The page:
And They Named It Dodgy Island

Greenland is ice, Iceland is nice—and Carcass Island is full of penguins. In this installment, let’s investigate some of the more suspicious-sounding islands out there and see whether they live up to their altogether uninviting toponyms.

Name: Deception Island
Location: The South Shetland Islands off the Antarctic Peninsula
Does it live up to its name? Yes. Deception Island is a nearly perfect circle with a small inlet leading to a geothermal bay—a researcher from SUNY-Geneseo describes it as “a donut with a small bite taken out.” The entrance is almost completely obscured; you can only find your way in if you know precisely where to go. Also, once you get inside the bay… there’s an active underwater volcano.

Name: No-Name Island
Location: Ten acres of alluvial land in the Allegheny River, Pennsylvania
Does it live up to its name? No. I mean, No-Name is still a name, right? Congress seemed to think so; the island was formally established (along with six others) as part of the Allegheny River Islands Wilderness area in 1984.

Name: Carcass Island
Location: The Falkland Islands
Does it live up to its name? No. Carcass Island was named after the ominous-sounding HMS Carcass, which surveyed the area in the 1760s. No notable carcasses are to be found there, especially after fences were put up prevent the local gentoo penguins from attacking the sheep.

Name: Mafia Island
Location: Off the coast of Tanzania
Does it live up to its name? Nope. The name probably comes from the Arabic word “morfiyeh” meaning “archipelago.” Mafia Island is home to a marine wildlife center, rare birds and maybe a pygmy hippo or two—but no members of the Cosa Nostra. Sorry, Tony.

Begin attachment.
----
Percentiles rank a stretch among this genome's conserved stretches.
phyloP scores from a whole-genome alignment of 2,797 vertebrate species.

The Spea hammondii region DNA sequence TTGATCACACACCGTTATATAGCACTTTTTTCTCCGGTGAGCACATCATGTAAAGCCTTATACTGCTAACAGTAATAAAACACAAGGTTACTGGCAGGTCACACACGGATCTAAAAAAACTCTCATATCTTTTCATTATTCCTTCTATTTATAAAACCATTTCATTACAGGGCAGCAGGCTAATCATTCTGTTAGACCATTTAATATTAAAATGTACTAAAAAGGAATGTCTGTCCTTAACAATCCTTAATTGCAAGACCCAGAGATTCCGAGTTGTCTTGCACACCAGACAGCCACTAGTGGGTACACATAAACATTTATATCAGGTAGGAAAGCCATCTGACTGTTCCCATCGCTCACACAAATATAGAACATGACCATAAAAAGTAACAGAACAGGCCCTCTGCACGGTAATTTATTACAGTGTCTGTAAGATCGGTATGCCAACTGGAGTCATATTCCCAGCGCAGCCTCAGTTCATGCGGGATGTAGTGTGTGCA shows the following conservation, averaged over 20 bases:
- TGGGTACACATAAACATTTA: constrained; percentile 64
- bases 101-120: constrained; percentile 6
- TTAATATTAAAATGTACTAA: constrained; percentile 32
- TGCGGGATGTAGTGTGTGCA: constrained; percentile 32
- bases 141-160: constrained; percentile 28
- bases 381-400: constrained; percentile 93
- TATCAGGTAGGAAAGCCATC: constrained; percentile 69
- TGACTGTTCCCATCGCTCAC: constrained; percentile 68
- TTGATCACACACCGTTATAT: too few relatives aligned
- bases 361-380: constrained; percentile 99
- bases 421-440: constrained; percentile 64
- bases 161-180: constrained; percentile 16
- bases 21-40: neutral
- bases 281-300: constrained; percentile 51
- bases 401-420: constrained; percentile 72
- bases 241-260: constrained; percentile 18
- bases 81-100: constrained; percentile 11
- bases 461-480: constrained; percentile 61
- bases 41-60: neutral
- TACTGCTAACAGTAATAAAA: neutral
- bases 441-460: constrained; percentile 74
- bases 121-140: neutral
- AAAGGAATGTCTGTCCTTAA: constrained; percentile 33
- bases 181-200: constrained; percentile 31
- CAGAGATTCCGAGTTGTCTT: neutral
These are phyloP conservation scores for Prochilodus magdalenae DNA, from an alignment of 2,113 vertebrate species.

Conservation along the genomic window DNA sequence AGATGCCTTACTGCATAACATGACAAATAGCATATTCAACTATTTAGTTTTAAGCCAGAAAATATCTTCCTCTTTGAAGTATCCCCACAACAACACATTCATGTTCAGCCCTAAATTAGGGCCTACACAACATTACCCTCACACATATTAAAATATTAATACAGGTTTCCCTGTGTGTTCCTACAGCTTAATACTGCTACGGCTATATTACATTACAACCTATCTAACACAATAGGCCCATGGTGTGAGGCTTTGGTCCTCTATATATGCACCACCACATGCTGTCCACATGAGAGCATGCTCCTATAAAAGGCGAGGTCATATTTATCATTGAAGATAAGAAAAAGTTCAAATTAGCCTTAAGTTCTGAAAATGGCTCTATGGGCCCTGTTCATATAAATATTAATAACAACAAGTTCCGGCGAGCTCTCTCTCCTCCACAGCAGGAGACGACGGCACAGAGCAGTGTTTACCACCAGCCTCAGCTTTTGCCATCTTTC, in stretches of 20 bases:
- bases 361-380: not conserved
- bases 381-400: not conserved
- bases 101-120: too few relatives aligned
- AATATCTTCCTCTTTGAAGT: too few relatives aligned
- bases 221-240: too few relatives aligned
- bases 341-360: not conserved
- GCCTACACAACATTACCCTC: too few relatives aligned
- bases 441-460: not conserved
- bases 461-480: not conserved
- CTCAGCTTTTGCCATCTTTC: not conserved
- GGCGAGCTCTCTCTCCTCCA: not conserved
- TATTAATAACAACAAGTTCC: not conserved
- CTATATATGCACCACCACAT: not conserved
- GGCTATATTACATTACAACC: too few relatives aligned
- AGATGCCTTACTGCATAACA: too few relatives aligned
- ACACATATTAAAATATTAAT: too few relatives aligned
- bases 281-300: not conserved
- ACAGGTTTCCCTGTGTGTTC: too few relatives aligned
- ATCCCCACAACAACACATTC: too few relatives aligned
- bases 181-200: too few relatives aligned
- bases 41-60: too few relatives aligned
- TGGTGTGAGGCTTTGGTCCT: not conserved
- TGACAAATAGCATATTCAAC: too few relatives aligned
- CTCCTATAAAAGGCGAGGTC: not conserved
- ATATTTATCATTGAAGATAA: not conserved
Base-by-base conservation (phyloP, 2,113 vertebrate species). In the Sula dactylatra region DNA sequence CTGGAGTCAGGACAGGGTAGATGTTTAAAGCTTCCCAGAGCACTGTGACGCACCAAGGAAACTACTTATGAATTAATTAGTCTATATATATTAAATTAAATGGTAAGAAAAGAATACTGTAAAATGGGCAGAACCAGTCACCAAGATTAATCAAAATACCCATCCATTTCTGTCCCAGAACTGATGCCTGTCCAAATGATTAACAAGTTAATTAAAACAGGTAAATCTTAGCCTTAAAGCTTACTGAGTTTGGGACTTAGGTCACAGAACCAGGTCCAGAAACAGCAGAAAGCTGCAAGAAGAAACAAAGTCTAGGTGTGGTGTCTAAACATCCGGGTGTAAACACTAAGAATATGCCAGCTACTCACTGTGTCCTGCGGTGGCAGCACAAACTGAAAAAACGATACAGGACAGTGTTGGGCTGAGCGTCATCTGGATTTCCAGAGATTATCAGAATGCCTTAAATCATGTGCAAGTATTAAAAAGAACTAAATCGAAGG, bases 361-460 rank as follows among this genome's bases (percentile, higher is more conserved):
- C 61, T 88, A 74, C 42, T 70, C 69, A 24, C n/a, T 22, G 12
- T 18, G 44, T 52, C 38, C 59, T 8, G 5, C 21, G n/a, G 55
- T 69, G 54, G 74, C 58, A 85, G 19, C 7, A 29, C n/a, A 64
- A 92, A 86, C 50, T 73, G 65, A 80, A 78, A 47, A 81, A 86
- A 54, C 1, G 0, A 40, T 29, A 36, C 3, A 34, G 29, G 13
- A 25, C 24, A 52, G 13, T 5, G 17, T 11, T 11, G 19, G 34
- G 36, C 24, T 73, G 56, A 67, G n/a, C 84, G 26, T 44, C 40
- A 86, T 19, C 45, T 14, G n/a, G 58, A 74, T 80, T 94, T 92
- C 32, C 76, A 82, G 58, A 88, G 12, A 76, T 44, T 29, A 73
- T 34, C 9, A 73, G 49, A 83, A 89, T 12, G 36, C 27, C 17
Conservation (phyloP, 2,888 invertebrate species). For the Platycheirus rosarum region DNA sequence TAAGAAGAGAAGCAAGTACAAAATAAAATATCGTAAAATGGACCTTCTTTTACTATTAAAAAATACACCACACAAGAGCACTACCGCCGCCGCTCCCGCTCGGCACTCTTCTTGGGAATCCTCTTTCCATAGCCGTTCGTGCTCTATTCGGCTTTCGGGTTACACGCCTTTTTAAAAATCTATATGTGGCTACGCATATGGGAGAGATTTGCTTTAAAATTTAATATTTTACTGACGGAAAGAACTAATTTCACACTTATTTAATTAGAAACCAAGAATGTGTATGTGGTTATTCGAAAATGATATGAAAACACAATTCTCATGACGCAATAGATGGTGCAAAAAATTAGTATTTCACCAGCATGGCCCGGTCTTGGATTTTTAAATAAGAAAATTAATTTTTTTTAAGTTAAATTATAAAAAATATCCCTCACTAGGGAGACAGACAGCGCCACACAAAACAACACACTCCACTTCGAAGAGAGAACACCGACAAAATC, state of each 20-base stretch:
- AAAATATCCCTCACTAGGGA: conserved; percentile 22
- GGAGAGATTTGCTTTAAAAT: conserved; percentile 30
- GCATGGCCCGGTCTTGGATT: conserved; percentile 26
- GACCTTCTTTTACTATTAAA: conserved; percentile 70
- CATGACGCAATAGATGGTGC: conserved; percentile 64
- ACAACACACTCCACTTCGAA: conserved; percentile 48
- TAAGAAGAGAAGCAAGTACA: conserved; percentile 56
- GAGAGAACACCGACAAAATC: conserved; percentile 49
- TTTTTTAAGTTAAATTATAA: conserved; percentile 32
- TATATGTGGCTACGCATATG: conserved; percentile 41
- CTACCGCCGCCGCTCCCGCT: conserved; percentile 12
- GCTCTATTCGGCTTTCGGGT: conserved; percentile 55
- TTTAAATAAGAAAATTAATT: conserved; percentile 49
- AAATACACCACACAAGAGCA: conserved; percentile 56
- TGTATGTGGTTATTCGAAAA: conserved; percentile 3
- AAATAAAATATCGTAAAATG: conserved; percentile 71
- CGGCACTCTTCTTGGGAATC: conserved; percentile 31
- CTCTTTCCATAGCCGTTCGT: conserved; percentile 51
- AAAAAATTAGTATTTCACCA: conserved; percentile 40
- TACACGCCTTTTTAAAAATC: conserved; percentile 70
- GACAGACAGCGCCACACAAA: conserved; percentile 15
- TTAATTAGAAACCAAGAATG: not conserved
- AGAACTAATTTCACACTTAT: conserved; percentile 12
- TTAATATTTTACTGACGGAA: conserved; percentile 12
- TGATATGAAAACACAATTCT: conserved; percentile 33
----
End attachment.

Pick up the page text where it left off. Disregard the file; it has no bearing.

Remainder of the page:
Name: Barren Island
Location: Brooklyn, NY
Does it live up to its name? No. But have you ever wondered how nearby Dead Horse Bay got its name? The area was once home to a plant that processed horses into glue. Barren Island doesn’t even live up to the “island” part of its name; it was connected to the rest of Brooklyn through reclaimed land in 1926.

Name: Inaccessible Island
Location: There are a few of them, actually, the largest is part of Tristan da Cunha archipelago.
Does it live up to its name? No. Try a boat? Seriously, you can take a cruise there.

Name: Bear Island
Location: Upper Norway, part of the Svalbard archipelago
Does it live up to its name? Yes! Though they’re not in year-round residence, the island positively crawls with polar bears in winter.

Name: Quarantine Island
Location: The largest island in Otago Harbour, near Dunedin, New Zealand
Does it live up to its name? Yes. Though Quarantine Island is now a public reserve, from 1863 until 1924 all incoming sailors with infectious diseases were kept on the island until they recovered or died.

Name: Funk Island
Location: Just off the northeastern coast of Newfoundland, Canada
Does it live up to its name? Yes. By all accounts, the island smells TERRIBLE, because it’s covered in bird shit. The island houses millions of birds (but not a single member of Parliament).

Name: Obstruction Island
Location: The San Juan Islands, Washington
Does it live up to its name? Sort of. An American explorer christened it Obstruction Island because he felt the island mucked up what could have been a clear passage for large ships between Blakely and Orcas islands. Larger ships instead take a marginally longer route around the southern end of Blakely Island.

Name: Hydra
Location: The Aegean Sea, Greece
Does it live up to its name? No. Hercules’ Hydra lived in the swamps of Lake Lerna, surrounded by entirely mythological beasts, and the name is a time-worn bastardization of “hydrea,” meaning “water.” In addition, the Aegean is saltwater, so microscopic freshwater hydra (gross!) aren’t likely, either.



Victoria Johnson is a cartographer and this is her Tumblr.

From top, photos by: Piet Barber, Stan Shebs and Bjørn Christian Tørrissen.